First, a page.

A review of Chess Informant 99 by Zdenko Krnic (ed)

Reviewed by Paul Kane

Zdenko Krnic (editor-in-chief)
Chess Informant 99
Sahovski informator, 2007
ISSN 0351-1375
http://www.sahovski.com/products/ci/latest.php?id=341″ target=”_blank”>http://www.sahovski.com/products/ci/latest.php?id=341

Chess Informant 99 covers all the major chess events that took place between January and April 2007. This includes the series of elite tournaments held in Wijk aan Zee, Morelia/Linares, Poikovsky and Monaco, with the latter being notable for its unique format, a blend of rapid-play and blindfold chess. It includes the national championships that took place in Germany, Poland, Serbia, Armenia and elsewhere; and the 8th European Championship, held at Dresden in April, where Tkachiev won the men’s title and Kosintseva the women’s. There was the usual well-drilled platoon of international opens in the field during these months too. And there were also quite a number of rapid-play tournaments and matches; the late David Bronstein, a long-standing advocate of faster time controls, must be smiling beatifically, in Valhalla or someplace similar.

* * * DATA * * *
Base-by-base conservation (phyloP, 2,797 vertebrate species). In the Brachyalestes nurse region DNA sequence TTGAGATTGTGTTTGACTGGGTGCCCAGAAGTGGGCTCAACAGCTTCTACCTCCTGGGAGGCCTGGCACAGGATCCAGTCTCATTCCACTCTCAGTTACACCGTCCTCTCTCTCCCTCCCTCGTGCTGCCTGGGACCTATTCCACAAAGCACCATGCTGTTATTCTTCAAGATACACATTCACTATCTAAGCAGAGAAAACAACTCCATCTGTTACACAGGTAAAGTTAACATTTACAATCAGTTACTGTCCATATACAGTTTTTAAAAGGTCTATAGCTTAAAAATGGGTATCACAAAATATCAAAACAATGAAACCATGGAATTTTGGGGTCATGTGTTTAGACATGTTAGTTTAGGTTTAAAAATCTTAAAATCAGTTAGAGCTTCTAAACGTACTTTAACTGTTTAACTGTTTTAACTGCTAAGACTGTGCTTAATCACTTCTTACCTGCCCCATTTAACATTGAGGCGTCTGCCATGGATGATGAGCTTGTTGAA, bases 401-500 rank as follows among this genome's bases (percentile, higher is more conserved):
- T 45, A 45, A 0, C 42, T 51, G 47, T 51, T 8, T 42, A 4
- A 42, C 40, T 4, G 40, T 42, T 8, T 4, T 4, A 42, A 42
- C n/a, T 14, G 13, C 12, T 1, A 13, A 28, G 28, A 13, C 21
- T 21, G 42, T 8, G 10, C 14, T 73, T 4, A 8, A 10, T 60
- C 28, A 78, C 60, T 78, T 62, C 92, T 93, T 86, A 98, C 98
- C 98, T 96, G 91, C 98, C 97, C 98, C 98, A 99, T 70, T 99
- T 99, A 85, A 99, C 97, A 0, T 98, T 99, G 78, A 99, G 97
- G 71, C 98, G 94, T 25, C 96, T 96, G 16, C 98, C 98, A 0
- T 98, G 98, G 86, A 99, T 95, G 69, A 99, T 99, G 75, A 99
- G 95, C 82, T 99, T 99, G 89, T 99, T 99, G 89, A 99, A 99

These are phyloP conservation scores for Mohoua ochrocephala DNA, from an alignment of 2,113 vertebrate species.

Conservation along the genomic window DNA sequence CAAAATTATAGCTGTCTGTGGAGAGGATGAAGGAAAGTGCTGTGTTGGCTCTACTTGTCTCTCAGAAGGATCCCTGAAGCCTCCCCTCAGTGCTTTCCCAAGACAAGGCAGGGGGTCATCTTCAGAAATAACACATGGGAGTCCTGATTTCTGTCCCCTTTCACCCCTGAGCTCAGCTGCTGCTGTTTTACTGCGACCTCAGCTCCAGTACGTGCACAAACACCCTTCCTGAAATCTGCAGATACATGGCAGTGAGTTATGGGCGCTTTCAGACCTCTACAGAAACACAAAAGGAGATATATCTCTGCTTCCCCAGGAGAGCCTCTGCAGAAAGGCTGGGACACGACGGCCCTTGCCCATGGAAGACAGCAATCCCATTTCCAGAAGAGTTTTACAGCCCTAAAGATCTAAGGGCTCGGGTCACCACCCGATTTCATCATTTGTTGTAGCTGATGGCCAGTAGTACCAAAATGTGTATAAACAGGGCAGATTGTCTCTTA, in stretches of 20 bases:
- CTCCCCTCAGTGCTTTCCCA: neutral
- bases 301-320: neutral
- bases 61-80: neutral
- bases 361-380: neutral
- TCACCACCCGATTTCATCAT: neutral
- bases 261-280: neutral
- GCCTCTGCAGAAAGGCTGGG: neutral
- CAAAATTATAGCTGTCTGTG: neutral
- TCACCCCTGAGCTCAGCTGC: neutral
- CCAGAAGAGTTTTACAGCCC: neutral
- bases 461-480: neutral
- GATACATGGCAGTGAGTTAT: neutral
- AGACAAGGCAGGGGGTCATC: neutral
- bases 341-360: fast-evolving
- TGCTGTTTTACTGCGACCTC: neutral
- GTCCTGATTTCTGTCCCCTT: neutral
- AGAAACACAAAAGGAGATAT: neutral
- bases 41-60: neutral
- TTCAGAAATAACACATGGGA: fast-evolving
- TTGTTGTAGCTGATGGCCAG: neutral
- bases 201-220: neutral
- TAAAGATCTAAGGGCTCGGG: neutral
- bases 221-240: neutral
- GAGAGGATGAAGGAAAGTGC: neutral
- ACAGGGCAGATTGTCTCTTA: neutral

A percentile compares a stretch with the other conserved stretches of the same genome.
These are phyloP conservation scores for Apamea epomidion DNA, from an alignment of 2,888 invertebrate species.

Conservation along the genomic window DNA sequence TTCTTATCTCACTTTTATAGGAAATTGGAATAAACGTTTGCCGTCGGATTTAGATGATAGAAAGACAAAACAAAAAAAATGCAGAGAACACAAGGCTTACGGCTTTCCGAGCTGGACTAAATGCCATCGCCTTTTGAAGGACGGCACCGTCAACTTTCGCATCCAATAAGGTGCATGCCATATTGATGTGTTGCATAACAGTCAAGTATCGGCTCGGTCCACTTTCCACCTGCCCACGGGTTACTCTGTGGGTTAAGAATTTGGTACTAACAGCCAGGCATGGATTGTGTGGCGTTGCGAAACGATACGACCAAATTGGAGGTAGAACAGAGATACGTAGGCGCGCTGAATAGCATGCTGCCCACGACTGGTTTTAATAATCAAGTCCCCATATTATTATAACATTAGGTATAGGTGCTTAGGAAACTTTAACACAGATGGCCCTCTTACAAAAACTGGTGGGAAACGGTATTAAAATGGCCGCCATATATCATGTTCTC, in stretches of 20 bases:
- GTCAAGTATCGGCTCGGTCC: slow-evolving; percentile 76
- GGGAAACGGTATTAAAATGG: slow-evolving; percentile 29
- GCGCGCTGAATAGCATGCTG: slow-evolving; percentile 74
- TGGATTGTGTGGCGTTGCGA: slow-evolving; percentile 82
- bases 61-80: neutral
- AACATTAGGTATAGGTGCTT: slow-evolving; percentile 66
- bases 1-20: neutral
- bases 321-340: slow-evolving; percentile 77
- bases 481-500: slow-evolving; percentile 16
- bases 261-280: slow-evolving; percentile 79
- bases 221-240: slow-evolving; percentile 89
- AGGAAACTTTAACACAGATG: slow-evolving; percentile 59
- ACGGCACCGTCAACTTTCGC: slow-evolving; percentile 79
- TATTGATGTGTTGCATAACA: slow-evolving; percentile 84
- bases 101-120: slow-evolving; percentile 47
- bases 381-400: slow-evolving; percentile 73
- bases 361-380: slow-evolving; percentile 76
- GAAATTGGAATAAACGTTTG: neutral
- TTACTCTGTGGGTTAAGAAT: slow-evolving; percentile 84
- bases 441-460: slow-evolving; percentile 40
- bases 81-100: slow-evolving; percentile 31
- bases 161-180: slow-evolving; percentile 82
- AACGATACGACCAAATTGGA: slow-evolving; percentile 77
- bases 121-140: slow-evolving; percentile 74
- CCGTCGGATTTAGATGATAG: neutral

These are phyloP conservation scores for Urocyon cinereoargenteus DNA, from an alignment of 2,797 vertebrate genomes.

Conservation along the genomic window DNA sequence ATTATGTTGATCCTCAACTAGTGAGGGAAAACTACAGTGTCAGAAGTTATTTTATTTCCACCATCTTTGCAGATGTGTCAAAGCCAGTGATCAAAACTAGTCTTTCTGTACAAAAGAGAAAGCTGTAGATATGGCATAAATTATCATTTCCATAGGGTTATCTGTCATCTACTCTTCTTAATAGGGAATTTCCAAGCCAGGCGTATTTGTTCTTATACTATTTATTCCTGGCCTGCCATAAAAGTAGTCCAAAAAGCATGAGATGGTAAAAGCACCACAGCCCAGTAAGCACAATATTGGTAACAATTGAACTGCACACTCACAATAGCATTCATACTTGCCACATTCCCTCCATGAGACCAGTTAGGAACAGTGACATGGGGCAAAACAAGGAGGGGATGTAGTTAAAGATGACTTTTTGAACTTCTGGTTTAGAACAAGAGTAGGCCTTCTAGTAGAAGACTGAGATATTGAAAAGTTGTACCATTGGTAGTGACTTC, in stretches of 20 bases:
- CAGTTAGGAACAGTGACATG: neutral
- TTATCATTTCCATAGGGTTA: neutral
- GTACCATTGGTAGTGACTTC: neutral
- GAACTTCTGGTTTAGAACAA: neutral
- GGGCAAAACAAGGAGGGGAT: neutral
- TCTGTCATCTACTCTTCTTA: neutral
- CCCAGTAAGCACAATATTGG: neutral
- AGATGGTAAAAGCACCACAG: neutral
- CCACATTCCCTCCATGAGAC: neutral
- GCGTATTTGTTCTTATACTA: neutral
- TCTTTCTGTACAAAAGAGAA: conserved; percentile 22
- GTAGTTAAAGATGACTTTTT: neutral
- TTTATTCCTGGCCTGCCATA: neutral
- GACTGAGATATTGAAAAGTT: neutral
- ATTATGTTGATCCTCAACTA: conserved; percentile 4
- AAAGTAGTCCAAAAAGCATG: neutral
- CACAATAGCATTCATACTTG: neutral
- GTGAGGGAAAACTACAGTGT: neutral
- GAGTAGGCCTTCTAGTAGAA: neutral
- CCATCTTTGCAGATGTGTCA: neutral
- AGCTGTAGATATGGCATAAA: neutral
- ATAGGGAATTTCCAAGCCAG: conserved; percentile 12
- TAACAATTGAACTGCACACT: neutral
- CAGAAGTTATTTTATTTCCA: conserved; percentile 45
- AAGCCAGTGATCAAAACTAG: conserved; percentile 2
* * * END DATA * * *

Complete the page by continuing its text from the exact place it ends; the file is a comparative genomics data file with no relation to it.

There is a rich chess feast to be found in each volume of Chess Informant and here we get 413 annotated games and game fragments, arranged by opening and occupying about 250 pages; these are the steak and chips, one might say. Dessert consists of a selection of the best combinations and endgames, 18 of each, and 9 superb studies. Coffee and mints, or “The Best of Chess Informant” feature, is devoted this time to Yasser Seirawan: a great contemporary (and home-grown too, not imported from Eastern Europe) American player. It includes the best of Seirawan’s contributions to previous volumes: his games, opening novelties, combinations and endings. Once more, this feature makes excellent use of the Chess Informant archives. Much of this Seirawan material is pure gold.

The 413 main games have annotations by Kramnik, Anand, Svidler, Leko, Ivanchuk and myriad others. Not only are these five named players all among the world’s elite; they have divergent styles and different approaches to chess. And the games, accordingly, reflect this variety. There are elegant positional triumphs, technical and occasionally rather dull wins (and draws), combinational brilliancies and the careful nurturing of a small advantage through to victory. We see top-flight chess in all its resplendent glory, cautious tedium and incidental beauty.

Chess Informant 99 is pretty much chockful of great chess, of information, instruction and entertainment. It pleasantly allows you to keep up to date with what the best contemporary players are doing and to feed your fix for current developments in opening theory as well. If you are at all serious about chess, you will want to own a copy.

About the reviewer:Paul Kane lives and works in Manchester, England. He welcomes responses to his reviews and you can reach him at ludic@europe.com

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